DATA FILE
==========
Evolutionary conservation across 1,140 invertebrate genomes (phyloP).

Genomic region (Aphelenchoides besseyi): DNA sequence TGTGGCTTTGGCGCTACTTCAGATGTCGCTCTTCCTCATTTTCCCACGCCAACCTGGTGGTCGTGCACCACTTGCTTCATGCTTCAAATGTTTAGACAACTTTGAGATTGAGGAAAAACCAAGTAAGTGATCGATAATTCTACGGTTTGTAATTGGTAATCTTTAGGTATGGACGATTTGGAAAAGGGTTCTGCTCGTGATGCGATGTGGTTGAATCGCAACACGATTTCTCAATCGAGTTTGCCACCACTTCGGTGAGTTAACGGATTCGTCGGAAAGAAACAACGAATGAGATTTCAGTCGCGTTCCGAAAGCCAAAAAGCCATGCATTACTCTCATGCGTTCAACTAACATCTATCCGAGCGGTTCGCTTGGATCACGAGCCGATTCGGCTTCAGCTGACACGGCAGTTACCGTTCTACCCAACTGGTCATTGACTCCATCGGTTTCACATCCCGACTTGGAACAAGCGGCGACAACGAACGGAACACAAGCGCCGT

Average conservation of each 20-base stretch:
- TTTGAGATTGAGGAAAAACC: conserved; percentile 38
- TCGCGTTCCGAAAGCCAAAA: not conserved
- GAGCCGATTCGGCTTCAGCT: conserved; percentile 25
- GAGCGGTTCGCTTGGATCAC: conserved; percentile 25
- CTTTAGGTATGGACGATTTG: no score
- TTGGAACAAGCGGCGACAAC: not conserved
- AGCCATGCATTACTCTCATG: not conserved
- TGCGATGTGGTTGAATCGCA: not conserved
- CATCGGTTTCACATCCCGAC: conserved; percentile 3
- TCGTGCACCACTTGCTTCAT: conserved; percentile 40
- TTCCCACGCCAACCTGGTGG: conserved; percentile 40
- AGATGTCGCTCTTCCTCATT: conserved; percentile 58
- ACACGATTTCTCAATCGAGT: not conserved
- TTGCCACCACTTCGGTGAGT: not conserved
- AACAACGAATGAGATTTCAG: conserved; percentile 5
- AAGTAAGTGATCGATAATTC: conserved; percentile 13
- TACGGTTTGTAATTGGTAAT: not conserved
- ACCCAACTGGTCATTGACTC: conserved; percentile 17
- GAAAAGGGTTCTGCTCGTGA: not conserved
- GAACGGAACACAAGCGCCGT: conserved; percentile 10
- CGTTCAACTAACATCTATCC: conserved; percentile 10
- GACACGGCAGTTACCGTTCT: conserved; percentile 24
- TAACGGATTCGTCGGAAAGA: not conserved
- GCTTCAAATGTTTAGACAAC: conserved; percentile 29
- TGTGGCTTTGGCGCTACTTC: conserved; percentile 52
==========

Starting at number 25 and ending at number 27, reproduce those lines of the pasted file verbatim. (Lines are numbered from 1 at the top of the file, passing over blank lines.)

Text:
- GACACGGCAGTTACCGTTCT: conserved; percentile 24
- TAACGGATTCGTCGGAAAGA: not conserved
- GCTTCAAATGTTTAGACAAC: conserved; percentile 29